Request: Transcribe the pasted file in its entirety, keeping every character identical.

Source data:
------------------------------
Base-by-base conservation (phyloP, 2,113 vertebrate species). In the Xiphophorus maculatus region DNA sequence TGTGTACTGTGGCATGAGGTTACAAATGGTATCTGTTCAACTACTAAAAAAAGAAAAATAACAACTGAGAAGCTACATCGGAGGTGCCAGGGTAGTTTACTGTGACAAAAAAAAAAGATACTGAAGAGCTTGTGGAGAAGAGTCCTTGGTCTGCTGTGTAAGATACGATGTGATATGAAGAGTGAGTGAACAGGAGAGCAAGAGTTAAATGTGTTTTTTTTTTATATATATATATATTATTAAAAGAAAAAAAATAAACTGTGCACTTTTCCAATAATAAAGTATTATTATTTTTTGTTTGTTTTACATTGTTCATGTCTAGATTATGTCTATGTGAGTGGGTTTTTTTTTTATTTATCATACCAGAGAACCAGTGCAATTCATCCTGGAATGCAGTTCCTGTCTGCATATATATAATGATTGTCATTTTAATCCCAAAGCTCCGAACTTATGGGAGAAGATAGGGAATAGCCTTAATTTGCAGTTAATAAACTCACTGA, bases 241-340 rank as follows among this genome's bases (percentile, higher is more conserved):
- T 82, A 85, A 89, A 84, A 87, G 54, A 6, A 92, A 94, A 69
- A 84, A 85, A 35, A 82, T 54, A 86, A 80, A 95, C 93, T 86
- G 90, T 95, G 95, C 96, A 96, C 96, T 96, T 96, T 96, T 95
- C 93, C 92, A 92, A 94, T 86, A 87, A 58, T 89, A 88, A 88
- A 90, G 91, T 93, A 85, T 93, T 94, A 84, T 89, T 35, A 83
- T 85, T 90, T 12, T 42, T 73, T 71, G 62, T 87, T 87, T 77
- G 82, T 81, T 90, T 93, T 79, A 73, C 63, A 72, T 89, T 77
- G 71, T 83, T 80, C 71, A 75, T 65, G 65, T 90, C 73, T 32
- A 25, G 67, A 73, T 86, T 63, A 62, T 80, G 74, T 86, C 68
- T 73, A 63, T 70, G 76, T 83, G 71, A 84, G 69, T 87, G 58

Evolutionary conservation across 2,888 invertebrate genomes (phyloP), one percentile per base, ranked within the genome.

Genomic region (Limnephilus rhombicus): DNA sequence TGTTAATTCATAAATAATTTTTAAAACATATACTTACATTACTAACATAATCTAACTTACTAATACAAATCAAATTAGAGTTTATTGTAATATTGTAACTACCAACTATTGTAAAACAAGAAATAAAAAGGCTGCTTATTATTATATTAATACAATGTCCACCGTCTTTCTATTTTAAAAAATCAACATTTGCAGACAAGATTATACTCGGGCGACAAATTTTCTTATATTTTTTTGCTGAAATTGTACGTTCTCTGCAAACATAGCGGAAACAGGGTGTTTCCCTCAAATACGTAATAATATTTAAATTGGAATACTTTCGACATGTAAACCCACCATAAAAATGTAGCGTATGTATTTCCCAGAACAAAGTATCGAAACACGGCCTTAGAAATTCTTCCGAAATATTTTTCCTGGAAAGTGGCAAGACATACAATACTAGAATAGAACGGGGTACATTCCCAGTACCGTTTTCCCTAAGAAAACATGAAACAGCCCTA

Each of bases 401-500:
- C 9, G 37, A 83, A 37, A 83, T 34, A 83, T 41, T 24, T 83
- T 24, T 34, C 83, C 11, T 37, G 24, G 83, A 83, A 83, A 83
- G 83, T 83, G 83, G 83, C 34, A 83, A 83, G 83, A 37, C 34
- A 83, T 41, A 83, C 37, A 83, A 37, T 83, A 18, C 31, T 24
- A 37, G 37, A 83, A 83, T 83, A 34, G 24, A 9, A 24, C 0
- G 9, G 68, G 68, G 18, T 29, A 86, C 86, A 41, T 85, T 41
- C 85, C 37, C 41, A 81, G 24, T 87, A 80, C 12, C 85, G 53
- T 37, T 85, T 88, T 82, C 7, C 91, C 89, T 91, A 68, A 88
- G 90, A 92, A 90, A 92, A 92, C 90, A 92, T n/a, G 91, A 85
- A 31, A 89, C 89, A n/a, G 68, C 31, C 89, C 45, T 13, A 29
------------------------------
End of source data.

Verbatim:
Base-by-base conservation (phyloP, 2,113 vertebrate species). In the Xiphophorus maculatus region DNA sequence TGTGTACTGTGGCATGAGGTTACAAATGGTATCTGTTCAACTACTAAAAAAAGAAAAATAACAACTGAGAAGCTACATCGGAGGTGCCAGGGTAGTTTACTGTGACAAAAAAAAAAGATACTGAAGAGCTTGTGGAGAAGAGTCCTTGGTCTGCTGTGTAAGATACGATGTGATATGAAGAGTGAGTGAACAGGAGAGCAAGAGTTAAATGTGTTTTTTTTTTATATATATATATATTATTAAAAGAAAAAAAATAAACTGTGCACTTTTCCAATAATAAAGTATTATTATTTTTTGTTTGTTTTACATTGTTCATGTCTAGATTATGTCTATGTGAGTGGGTTTTTTTTTTATTTATCATACCAGAGAACCAGTGCAATTCATCCTGGAATGCAGTTCCTGTCTGCATATATATAATGATTGTCATTTTAATCCCAAAGCTCCGAACTTATGGGAGAAGATAGGGAATAGCCTTAATTTGCAGTTAATAAACTCACTGA, bases 241-340 rank as follows among this genome's bases (percentile, higher is more conserved):
- T 82, A 85, A 89, A 84, A 87, G 54, A 6, A 92, A 94, A 69
- A 84, A 85, A 35, A 82, T 54, A 86, A 80, A 95, C 93, T 86
- G 90, T 95, G 95, C 96, A 96, C 96, T 96, T 96, T 96, T 95
- C 93, C 92, A 92, A 94, T 86, A 87, A 58, T 89, A 88, A 88
- A 90, G 91, T 93, A 85, T 93, T 94, A 84, T 89, T 35, A 83
- T 85, T 90, T 12, T 42, T 73, T 71, G 62, T 87, T 87, T 77
- G 82, T 81, T 90, T 93, T 79, A 73, C 63, A 72, T 89, T 77
- G 71, T 83, T 80, C 71, A 75, T 65, G 65, T 90, C 73, T 32
- A 25, G 67, A 73, T 86, T 63, A 62, T 80, G 74, T 86, C 68
- T 73, A 63, T 70, G 76, T 83, G 71, A 84, G 69, T 87, G 58

Evolutionary conservation across 2,888 invertebrate genomes (phyloP), one percentile per base, ranked within the genome.

Genomic region (Limnephilus rhombicus): DNA sequence TGTTAATTCATAAATAATTTTTAAAACATATACTTACATTACTAACATAATCTAACTTACTAATACAAATCAAATTAGAGTTTATTGTAATATTGTAACTACCAACTATTGTAAAACAAGAAATAAAAAGGCTGCTTATTATTATATTAATACAATGTCCACCGTCTTTCTATTTTAAAAAATCAACATTTGCAGACAAGATTATACTCGGGCGACAAATTTTCTTATATTTTTTTGCTGAAATTGTACGTTCTCTGCAAACATAGCGGAAACAGGGTGTTTCCCTCAAATACGTAATAATATTTAAATTGGAATACTTTCGACATGTAAACCCACCATAAAAATGTAGCGTATGTATTTCCCAGAACAAAGTATCGAAACACGGCCTTAGAAATTCTTCCGAAATATTTTTCCTGGAAAGTGGCAAGACATACAATACTAGAATAGAACGGGGTACATTCCCAGTACCGTTTTCCCTAAGAAAACATGAAACAGCCCTA

Each of bases 401-500:
- C 9, G 37, A 83, A 37, A 83, T 34, A 83, T 41, T 24, T 83
- T 24, T 34, C 83, C 11, T 37, G 24, G 83, A 83, A 83, A 83
- G 83, T 83, G 83, G 83, C 34, A 83, A 83, G 83, A 37, C 34
- A 83, T 41, A 83, C 37, A 83, A 37, T 83, A 18, C 31, T 24
- A 37, G 37, A 83, A 83, T 83, A 34, G 24, A 9, A 24, C 0
- G 9, G 68, G 68, G 18, T 29, A 86, C 86, A 41, T 85, T 41
- C 85, C 37, C 41, A 81, G 24, T 87, A 80, C 12, C 85, G 53
- T 37, T 85, T 88, T 82, C 7, C 91, C 89, T 91, A 68, A 88
- G 90, A 92, A 90, A 92, A 92, C 90, A 92, T n/a, G 91, A 85
- A 31, A 89, C 89, A n/a, G 68, C 31, C 89, C 45, T 13, A 29